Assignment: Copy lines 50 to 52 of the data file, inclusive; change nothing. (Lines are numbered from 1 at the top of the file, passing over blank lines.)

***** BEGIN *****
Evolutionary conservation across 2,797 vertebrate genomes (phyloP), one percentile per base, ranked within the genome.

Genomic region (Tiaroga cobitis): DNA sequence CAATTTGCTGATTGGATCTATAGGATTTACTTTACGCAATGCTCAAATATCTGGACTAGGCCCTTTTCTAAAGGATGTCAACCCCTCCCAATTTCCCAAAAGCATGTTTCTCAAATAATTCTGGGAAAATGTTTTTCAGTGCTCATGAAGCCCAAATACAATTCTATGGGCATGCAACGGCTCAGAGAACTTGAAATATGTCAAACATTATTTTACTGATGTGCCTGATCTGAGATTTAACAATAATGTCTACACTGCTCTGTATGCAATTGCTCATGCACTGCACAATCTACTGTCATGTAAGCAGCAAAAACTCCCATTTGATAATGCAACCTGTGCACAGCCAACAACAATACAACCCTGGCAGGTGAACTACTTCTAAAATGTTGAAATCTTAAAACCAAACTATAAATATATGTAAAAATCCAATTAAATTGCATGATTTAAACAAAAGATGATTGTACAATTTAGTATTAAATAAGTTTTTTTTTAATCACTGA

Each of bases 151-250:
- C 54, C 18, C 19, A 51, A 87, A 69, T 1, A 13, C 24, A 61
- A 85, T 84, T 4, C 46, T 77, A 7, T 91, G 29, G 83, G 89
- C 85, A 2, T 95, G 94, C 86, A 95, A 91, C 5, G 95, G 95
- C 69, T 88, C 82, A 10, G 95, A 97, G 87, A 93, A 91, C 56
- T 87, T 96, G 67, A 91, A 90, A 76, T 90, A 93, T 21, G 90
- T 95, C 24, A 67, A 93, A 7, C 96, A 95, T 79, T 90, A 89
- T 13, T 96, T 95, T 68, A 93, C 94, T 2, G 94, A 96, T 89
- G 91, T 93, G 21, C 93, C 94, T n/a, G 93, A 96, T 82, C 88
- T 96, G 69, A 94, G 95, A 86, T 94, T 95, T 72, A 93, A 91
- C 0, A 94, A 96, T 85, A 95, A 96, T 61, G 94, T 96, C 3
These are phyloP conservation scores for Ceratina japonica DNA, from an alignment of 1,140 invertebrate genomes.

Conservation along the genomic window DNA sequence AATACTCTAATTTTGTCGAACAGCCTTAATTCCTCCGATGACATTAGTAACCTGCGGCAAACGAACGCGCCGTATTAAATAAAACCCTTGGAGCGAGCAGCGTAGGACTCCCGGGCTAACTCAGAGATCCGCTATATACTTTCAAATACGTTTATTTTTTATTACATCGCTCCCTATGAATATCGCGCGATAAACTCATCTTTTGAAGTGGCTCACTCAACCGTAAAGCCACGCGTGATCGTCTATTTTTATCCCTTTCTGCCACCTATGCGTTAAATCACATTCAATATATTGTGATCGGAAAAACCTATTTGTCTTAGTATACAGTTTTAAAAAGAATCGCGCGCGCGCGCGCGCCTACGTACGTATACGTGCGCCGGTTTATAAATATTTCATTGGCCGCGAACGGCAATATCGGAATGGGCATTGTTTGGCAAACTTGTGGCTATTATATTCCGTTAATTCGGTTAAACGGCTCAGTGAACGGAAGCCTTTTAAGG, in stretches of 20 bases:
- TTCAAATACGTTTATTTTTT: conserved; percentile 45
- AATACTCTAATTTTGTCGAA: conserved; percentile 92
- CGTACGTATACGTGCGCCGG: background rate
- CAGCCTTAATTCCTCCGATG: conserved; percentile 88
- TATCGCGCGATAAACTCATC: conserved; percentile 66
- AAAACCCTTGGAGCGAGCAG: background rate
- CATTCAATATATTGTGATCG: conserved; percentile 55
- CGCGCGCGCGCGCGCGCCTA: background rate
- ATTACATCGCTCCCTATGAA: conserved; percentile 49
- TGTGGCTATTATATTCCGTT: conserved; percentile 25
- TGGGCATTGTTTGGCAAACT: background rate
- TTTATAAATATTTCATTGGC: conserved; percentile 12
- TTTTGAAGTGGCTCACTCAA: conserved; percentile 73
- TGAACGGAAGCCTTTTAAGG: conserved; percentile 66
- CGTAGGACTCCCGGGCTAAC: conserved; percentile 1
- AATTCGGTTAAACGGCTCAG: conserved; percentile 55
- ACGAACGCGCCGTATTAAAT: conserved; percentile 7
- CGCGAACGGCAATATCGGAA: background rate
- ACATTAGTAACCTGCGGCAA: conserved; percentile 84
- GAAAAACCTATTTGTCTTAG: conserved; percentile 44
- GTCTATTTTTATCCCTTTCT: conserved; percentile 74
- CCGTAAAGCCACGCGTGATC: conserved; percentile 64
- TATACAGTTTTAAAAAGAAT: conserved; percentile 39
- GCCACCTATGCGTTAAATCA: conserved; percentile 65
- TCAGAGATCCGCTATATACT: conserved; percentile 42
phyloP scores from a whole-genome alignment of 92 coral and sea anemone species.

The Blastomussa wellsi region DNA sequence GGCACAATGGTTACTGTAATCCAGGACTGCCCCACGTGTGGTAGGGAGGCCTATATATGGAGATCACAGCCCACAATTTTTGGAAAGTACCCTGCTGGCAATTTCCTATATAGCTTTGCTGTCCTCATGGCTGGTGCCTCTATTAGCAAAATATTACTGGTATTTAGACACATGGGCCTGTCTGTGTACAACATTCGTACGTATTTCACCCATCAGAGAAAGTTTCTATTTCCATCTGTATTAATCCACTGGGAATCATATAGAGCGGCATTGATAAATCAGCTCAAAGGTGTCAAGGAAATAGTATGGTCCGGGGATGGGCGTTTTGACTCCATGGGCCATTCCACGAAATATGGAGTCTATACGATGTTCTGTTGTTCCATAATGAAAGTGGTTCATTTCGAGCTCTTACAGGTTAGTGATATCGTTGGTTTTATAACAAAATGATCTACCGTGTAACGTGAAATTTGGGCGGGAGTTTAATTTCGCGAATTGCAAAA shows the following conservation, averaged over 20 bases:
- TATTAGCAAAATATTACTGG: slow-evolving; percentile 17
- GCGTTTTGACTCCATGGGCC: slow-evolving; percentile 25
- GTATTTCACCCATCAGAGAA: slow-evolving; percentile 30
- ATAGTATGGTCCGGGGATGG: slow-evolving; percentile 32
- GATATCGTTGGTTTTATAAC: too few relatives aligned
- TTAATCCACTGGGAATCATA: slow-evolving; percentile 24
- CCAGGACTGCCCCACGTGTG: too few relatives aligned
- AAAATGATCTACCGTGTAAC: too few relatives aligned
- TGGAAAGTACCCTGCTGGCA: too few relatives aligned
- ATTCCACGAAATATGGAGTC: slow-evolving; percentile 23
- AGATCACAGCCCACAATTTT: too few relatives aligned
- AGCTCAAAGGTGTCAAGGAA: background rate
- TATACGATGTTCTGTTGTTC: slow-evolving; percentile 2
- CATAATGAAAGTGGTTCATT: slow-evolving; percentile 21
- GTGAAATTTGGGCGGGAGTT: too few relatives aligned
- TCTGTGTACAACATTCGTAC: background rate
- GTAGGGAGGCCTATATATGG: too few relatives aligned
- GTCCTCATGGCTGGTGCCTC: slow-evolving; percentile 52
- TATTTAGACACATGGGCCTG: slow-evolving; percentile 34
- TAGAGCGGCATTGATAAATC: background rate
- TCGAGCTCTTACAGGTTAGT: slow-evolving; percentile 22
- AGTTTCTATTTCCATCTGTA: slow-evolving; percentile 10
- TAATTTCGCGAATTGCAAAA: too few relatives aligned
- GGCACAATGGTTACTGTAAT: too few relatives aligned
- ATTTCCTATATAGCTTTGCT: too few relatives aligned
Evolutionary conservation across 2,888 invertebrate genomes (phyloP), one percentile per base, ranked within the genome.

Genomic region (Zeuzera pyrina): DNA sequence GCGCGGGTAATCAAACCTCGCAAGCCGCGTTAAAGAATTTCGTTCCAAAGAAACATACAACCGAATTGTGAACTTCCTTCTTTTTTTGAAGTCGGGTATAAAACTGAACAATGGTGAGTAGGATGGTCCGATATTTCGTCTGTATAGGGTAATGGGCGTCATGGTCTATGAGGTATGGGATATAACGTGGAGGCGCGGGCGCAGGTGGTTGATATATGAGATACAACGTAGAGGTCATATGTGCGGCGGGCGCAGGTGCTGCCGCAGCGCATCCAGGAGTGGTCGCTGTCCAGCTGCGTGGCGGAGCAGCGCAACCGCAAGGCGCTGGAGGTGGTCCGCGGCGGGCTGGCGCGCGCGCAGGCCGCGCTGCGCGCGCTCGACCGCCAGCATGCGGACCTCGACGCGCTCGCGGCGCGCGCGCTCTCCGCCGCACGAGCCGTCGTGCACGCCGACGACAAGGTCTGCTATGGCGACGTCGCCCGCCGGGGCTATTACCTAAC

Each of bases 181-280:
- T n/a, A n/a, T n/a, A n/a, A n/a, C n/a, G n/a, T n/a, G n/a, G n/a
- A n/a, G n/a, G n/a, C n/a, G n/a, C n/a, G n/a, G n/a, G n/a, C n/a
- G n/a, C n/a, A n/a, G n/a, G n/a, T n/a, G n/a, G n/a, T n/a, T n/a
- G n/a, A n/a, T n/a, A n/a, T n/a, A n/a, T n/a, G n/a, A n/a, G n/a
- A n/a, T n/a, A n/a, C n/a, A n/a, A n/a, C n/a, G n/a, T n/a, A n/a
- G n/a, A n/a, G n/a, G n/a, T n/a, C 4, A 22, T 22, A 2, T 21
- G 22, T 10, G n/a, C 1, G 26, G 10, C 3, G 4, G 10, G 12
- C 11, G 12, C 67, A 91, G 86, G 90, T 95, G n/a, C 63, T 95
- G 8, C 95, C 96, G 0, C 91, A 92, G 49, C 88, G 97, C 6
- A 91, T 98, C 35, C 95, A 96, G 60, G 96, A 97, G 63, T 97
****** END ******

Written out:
- AAAATGATCTACCGTGTAAC: too few relatives aligned
- TGGAAAGTACCCTGCTGGCA: too few relatives aligned
- ATTCCACGAAATATGGAGTC: slow-evolving; percentile 23